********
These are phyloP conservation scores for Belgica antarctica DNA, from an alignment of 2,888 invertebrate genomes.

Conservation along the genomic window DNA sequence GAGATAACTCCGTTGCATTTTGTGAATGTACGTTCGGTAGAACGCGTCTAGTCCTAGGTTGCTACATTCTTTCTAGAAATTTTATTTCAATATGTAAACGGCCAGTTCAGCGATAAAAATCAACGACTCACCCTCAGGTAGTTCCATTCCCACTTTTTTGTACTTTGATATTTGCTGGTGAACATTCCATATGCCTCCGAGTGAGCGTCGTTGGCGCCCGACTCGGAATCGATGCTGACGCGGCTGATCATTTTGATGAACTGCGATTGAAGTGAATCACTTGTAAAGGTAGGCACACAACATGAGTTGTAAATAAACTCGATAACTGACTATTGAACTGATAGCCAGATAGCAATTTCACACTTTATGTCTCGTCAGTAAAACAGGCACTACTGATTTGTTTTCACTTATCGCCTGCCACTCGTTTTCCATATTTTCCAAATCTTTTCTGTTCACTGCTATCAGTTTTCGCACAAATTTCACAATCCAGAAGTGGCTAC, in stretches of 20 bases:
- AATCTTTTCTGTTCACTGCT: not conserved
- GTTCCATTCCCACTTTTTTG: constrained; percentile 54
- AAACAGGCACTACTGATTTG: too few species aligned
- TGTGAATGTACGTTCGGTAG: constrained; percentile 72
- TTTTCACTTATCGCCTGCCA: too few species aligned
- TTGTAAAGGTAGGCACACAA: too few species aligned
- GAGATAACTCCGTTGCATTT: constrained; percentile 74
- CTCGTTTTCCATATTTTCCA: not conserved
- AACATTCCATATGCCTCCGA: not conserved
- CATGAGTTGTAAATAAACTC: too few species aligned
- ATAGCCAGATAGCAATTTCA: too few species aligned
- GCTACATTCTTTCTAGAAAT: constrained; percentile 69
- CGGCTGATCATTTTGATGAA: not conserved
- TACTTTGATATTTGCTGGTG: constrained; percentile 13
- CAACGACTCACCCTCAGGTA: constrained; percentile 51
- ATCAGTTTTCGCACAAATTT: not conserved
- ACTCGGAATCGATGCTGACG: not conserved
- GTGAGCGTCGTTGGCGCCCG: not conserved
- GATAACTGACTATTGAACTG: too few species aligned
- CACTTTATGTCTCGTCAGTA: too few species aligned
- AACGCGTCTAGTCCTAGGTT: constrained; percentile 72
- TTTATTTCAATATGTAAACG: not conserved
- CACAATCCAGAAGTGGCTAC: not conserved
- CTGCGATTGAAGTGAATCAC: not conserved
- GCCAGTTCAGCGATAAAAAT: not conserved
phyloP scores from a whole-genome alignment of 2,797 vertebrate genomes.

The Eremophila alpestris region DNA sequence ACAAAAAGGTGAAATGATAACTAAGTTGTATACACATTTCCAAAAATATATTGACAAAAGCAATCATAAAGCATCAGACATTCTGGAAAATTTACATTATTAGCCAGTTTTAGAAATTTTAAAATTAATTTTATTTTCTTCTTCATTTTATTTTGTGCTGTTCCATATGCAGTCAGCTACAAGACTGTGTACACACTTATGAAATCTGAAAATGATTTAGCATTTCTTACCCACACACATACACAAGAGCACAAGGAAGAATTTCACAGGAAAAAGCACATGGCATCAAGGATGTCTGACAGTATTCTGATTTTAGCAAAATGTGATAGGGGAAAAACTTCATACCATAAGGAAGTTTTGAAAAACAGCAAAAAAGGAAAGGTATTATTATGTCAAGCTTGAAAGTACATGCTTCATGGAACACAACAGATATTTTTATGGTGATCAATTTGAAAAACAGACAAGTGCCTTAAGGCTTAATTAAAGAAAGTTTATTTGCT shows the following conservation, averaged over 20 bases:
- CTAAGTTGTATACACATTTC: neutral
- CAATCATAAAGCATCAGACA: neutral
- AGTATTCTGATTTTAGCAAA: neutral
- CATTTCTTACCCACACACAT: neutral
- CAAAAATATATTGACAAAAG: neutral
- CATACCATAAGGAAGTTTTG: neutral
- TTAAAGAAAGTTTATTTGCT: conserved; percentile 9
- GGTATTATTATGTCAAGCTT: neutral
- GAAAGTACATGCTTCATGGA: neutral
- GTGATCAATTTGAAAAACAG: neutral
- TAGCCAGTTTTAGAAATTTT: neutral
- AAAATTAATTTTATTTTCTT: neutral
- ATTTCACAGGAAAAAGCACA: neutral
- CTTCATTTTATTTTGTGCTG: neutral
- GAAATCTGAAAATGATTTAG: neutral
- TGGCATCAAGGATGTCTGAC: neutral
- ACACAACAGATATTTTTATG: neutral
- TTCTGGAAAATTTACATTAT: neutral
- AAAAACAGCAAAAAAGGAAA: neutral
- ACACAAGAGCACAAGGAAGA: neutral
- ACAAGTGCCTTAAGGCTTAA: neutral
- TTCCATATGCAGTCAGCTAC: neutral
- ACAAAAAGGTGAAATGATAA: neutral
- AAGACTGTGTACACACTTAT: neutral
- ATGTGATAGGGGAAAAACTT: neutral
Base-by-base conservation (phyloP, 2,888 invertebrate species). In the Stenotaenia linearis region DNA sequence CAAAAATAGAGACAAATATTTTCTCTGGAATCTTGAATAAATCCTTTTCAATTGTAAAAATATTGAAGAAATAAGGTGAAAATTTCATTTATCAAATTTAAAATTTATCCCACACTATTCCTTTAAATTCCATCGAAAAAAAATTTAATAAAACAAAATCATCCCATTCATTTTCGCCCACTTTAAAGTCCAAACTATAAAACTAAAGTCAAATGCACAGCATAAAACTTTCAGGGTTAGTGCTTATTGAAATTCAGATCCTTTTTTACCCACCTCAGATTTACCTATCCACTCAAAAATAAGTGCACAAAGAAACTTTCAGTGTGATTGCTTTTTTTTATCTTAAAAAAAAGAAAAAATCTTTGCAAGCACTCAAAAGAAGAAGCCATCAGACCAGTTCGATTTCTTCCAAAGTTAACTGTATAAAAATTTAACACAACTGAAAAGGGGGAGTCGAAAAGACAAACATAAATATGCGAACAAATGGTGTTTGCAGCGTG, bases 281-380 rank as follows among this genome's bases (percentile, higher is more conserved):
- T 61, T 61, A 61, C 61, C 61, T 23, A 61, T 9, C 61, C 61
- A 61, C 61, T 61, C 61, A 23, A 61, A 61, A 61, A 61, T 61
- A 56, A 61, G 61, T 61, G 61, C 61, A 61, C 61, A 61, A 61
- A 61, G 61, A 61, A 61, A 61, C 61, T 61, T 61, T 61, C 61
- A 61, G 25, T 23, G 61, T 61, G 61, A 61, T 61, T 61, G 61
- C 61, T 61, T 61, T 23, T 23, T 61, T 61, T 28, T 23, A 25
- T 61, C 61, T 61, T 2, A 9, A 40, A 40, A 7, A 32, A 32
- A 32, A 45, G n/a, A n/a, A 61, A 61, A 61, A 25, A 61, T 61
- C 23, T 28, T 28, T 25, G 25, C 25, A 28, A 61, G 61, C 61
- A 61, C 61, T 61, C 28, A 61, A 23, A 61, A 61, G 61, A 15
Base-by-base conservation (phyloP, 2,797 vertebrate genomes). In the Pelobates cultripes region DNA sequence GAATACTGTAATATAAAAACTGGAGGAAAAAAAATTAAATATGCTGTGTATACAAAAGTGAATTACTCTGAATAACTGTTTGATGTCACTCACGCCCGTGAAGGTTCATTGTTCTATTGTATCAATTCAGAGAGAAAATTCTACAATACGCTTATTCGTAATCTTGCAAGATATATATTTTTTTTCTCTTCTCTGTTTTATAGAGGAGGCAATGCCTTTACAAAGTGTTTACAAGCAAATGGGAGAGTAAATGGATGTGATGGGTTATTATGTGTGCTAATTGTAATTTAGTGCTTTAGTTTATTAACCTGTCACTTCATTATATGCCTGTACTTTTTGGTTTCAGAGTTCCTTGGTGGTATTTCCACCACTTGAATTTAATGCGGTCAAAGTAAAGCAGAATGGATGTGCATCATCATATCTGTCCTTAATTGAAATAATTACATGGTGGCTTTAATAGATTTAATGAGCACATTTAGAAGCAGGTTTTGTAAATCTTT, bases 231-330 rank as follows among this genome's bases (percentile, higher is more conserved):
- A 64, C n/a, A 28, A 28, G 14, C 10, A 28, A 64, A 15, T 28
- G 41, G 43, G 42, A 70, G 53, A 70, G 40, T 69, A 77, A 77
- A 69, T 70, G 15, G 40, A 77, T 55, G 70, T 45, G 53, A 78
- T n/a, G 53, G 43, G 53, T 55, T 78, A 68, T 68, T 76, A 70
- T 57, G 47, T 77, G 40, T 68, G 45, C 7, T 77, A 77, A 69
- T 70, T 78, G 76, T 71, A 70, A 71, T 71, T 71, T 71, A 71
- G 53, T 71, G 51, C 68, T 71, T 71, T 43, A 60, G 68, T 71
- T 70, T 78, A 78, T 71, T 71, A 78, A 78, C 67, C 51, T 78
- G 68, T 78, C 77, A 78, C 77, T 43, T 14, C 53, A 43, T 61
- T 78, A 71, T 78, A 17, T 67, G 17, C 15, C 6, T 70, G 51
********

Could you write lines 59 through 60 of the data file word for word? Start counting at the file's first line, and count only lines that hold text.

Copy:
- A 61, G 61, A 61, A 61, A 61, C 61, T 61, T 61, T 61, C 61
- A 61, G 25, T 23, G 61, T 61, G 61, A 61, T 61, T 61, G 61